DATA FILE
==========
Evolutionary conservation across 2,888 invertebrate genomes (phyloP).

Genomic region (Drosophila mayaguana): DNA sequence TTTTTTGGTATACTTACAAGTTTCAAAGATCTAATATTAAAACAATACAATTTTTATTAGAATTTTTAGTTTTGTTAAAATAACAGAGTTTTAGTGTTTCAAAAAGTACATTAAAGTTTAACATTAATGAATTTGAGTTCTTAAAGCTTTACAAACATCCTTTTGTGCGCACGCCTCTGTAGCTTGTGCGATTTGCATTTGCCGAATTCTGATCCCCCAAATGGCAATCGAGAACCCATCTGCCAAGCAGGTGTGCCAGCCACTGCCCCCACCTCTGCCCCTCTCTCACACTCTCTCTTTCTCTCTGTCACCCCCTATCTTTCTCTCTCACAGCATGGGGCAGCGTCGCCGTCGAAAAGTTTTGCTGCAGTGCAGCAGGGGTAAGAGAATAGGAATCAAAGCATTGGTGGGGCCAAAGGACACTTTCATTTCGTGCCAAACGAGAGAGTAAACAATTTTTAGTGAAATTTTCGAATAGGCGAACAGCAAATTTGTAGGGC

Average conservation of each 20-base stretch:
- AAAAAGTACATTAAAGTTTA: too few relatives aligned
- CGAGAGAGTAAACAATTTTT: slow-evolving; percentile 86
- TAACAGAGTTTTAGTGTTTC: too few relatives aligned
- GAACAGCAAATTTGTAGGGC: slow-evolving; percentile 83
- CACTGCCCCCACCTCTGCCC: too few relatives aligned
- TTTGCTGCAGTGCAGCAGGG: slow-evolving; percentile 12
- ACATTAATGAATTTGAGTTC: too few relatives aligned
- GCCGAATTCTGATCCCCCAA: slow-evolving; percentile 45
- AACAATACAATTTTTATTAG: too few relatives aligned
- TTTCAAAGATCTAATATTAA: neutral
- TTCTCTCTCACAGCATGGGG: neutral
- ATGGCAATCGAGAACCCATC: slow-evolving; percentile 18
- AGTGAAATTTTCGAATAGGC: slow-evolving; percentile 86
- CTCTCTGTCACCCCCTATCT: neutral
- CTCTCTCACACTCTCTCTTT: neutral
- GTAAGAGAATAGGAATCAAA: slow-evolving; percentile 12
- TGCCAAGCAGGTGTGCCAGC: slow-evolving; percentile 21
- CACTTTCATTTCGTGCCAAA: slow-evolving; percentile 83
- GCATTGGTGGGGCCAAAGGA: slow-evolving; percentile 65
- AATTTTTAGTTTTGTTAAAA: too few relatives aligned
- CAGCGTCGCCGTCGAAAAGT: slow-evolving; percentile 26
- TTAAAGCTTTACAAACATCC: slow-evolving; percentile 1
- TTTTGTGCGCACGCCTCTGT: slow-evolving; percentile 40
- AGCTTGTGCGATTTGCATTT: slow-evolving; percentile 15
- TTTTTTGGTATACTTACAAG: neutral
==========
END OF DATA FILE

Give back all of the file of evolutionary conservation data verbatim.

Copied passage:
Evolutionary conservation across 2,888 invertebrate genomes (phyloP).

Genomic region (Drosophila mayaguana): DNA sequence TTTTTTGGTATACTTACAAGTTTCAAAGATCTAATATTAAAACAATACAATTTTTATTAGAATTTTTAGTTTTGTTAAAATAACAGAGTTTTAGTGTTTCAAAAAGTACATTAAAGTTTAACATTAATGAATTTGAGTTCTTAAAGCTTTACAAACATCCTTTTGTGCGCACGCCTCTGTAGCTTGTGCGATTTGCATTTGCCGAATTCTGATCCCCCAAATGGCAATCGAGAACCCATCTGCCAAGCAGGTGTGCCAGCCACTGCCCCCACCTCTGCCCCTCTCTCACACTCTCTCTTTCTCTCTGTCACCCCCTATCTTTCTCTCTCACAGCATGGGGCAGCGTCGCCGTCGAAAAGTTTTGCTGCAGTGCAGCAGGGGTAAGAGAATAGGAATCAAAGCATTGGTGGGGCCAAAGGACACTTTCATTTCGTGCCAAACGAGAGAGTAAACAATTTTTAGTGAAATTTTCGAATAGGCGAACAGCAAATTTGTAGGGC

Average conservation of each 20-base stretch:
- AAAAAGTACATTAAAGTTTA: too few relatives aligned
- CGAGAGAGTAAACAATTTTT: slow-evolving; percentile 86
- TAACAGAGTTTTAGTGTTTC: too few relatives aligned
- GAACAGCAAATTTGTAGGGC: slow-evolving; percentile 83
- CACTGCCCCCACCTCTGCCC: too few relatives aligned
- TTTGCTGCAGTGCAGCAGGG: slow-evolving; percentile 12
- ACATTAATGAATTTGAGTTC: too few relatives aligned
- GCCGAATTCTGATCCCCCAA: slow-evolving; percentile 45
- AACAATACAATTTTTATTAG: too few relatives aligned
- TTTCAAAGATCTAATATTAA: neutral
- TTCTCTCTCACAGCATGGGG: neutral
- ATGGCAATCGAGAACCCATC: slow-evolving; percentile 18
- AGTGAAATTTTCGAATAGGC: slow-evolving; percentile 86
- CTCTCTGTCACCCCCTATCT: neutral
- CTCTCTCACACTCTCTCTTT: neutral
- GTAAGAGAATAGGAATCAAA: slow-evolving; percentile 12
- TGCCAAGCAGGTGTGCCAGC: slow-evolving; percentile 21
- CACTTTCATTTCGTGCCAAA: slow-evolving; percentile 83
- GCATTGGTGGGGCCAAAGGA: slow-evolving; percentile 65
- AATTTTTAGTTTTGTTAAAA: too few relatives aligned
- CAGCGTCGCCGTCGAAAAGT: slow-evolving; percentile 26
- TTAAAGCTTTACAAACATCC: slow-evolving; percentile 1
- TTTTGTGCGCACGCCTCTGT: slow-evolving; percentile 40
- AGCTTGTGCGATTTGCATTT: slow-evolving; percentile 15
- TTTTTTGGTATACTTACAAG: neutral